Medicare Medical Loss Ratio

Medicare Advantage plans (MAO) have been increasingly popular, with Medicare-eligible beneficiaries enrolling 51% of the eligible population in 2023, taking in $454 billion (or 54%) in Medicare spending.[1] Notwithstanding the popularity of the MA program, payments to private health plans are continuously debated and scrutinized by the likes of the Medicare Payment Advisory Committee (MedPac)[2] and health economists[3]. At the heart of the debate is whether Medicare obtains good value for the program’s expenditures, i.e., maintaining beneficiaries’ access to high-quality services while encouraging efficient use of resources. To ensure good stewardship of the Medicare Trust Fund, the Centers for Medicare & Medicaid Services (CMS) perpetually makes changes to improve various aspects of the program – quality of care, health equity, and payment methodology, to name a few.

Updating risk-adjustable codes for Hierarchical Condition Categories (HCC)[4] for payments using ICD-10-CM and revising risk adjustment data validation methodology exemplify some improvement measures. The requirement for annual reporting of Medical Loss Ratio (MLR) beginning in contract year 2014[5] is another attempt to glean from the reported details how Medicare and beneficiary payments are spent to meet the program’s goal. The codified MLR requirements apply to MA, Part D, and Medicare Advantage Prescription Drug plans (MA, PDP, and MAPD, collectively Sponsors). Failure to meet the statutory requirement of an MLR of at least 85 percent can result in financial and other penalties for the reporting plan.[6]

CMS has provided instructions to guide reporting entities on inclusions and exclusions in the numerator and denominator of the MLR.

The first rule in the guidance is to apply Statutory Accounting Principles to explain how revenue is used to pay for non-claims expenditures. Secondly, expenditures that benefit multiple contracts or contracts other than those reported must be reported on a pro-rata share. Some Sponsors own multiple businesses generating profits for the parent company not subject to MLR regulations. This rule is a way to assess if transfer pricing or expense allocation is appropriate. Thirdly, per member per month, capitation payments to providers can be included as direct claims for covered services minus any distinct administrative service fees if they are specified in the contract.

When a third-party vendor, through its own employees, provides clinical services directly to enrollees, the entire portion of the amount the Sponsor pays to the third-party vendor attributable to the direct provision of clinical services should be considered incurred claims, even if such amount includes reimbursement for administrative costs directly related to the vendor’s direct provision of clinical services. However, if the third-party vendor hires contracted providers to perform the service instead of its employees, the payments to the third-party vendor may not be included. Some Sponsors use a third-party vendor to conduct coverage determination of medical services or drug benefits; the fees to the vendor can be included as incurred claims if the vendor’s employees perform the service.[7]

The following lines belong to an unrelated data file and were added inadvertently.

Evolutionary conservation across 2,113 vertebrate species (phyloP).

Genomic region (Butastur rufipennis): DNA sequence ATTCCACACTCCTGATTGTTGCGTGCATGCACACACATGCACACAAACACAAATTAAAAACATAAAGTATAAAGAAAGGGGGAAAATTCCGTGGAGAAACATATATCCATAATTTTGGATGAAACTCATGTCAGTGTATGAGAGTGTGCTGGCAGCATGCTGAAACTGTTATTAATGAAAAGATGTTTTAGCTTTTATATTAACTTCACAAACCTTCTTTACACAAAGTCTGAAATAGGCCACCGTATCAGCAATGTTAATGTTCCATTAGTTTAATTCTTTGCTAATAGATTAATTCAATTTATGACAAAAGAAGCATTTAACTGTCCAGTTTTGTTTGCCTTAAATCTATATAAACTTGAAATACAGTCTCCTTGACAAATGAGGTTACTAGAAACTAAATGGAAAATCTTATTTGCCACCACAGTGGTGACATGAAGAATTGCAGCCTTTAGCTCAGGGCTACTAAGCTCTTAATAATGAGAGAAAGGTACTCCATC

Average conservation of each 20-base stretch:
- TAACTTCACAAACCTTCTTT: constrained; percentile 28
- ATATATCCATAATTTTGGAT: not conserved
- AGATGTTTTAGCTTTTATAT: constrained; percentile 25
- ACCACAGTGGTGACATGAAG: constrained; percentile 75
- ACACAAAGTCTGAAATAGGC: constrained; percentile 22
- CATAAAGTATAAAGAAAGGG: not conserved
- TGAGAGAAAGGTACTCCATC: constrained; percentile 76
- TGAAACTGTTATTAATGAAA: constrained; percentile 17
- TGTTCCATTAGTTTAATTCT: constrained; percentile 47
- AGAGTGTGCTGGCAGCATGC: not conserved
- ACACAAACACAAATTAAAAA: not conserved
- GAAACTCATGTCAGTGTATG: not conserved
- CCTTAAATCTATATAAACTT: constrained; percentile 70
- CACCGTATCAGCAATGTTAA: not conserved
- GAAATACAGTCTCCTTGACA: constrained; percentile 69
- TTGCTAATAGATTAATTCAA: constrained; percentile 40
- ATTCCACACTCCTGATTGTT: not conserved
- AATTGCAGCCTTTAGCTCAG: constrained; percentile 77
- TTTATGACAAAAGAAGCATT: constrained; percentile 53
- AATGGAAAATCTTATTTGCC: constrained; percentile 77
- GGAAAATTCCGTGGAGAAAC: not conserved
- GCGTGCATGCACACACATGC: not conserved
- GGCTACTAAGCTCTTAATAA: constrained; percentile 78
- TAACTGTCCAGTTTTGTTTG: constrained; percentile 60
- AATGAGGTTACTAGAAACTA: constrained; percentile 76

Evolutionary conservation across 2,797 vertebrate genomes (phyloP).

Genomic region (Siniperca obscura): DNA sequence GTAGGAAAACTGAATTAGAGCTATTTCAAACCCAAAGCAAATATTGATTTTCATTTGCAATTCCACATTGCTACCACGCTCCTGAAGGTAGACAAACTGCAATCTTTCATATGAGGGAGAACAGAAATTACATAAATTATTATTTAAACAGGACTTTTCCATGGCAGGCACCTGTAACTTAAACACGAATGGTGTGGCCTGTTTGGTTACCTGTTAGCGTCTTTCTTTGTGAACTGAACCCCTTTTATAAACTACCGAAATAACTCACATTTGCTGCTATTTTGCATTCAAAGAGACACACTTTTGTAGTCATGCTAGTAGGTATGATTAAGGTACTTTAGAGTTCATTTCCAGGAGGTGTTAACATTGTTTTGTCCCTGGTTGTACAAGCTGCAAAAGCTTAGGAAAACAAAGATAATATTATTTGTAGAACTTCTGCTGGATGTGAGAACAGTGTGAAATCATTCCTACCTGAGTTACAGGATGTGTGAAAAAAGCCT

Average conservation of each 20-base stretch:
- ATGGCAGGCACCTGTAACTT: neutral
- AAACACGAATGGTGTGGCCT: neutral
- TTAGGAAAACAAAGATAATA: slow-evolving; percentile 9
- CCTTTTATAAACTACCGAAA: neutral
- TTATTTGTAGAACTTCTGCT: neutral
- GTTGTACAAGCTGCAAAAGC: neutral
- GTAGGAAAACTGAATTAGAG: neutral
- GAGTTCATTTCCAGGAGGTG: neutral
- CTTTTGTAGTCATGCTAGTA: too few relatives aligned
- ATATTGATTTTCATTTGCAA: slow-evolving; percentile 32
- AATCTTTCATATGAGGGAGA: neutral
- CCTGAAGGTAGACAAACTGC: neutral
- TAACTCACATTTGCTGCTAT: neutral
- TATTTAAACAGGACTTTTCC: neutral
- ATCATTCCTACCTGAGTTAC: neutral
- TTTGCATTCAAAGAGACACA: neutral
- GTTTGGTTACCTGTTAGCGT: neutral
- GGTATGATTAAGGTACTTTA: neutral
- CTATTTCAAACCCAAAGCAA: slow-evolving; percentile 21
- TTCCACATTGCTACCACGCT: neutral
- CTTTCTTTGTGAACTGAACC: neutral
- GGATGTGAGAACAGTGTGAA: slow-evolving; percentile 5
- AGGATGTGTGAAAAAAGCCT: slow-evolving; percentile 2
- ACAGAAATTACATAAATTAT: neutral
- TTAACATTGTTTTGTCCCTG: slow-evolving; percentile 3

Bundled payments to an Independent Practice Association (IPA) or an Accountable Care Organization (ACO) that is a risk-bearing entity are considered payments for incurred claims but not when the payment is to a Pharmacy Benefit Manager (PBM) that pays retail pharmacies for submitted claims, in which case the PBM bears pricing risk but not financial risk for utilization. CMS provides a four-prong test to determine if the risk-bearing entity meets the criteria for “risk-bearing.”[8]

Beginning CY 2019, activities related to fraud reduction and improving healthcare quality are included in the MLR calculation as expenditures[9]. In a subsequent final rule (CY 2021), CMS allows all amounts that an MA plan pays (including under capitation contracts) for covered services, including amounts paid to individuals or entities that do not meet the definition of “provider,”[10] such as over-the-counter allowances, meals after a hospital stay or transportation.[11]

MLR measures the percentage of premium income and Medicare payments a Sponsor pays for medical claims. Even with guidance from CMS and Statutory Accounting Principles, gathering and categorizing the required data for reporting can be a complex and, at times, equivocal process. Mistakes discovered in a CMS audit can pose financial setbacks and compliance risks to the reporting plan. On the other hand, omitting items that should be in the numerator for the MLR is a financial disadvantage for the Sponsor.

Inovaare has a suite of applications to support MAOs to validate data integrity for CMS program audits. Validating MLR for reporting is another tool Inovaare can customize to track eligible expenses and alert plans of questionable claims. The tool is built on the logic in the CMS instructions for MLR calculations but can also be expanded to meet the needs of the reporting plan. 

Please call us at 1.408.850.2235 or  Contact Us to discuss how to take the one out of MLR reporting so you can focus on finding omitted claims.

Yvonne Tso, PharmD, MBA,
Senior Vice President, Integritas Medicare


[2] Medicare Payment Policy – Report to Congress – March 2022


[4] Beginning in 2024


[6] Requirement from the Affordable Care Act of 2010


[9] CMS Final Rule 4182 F

[10] CMS Final Rule 4190 F

[11] These are optional supplemental benefits that are paid for with rebate payments from Medicare and are
defined as a type of Medicare benefits under the MA program.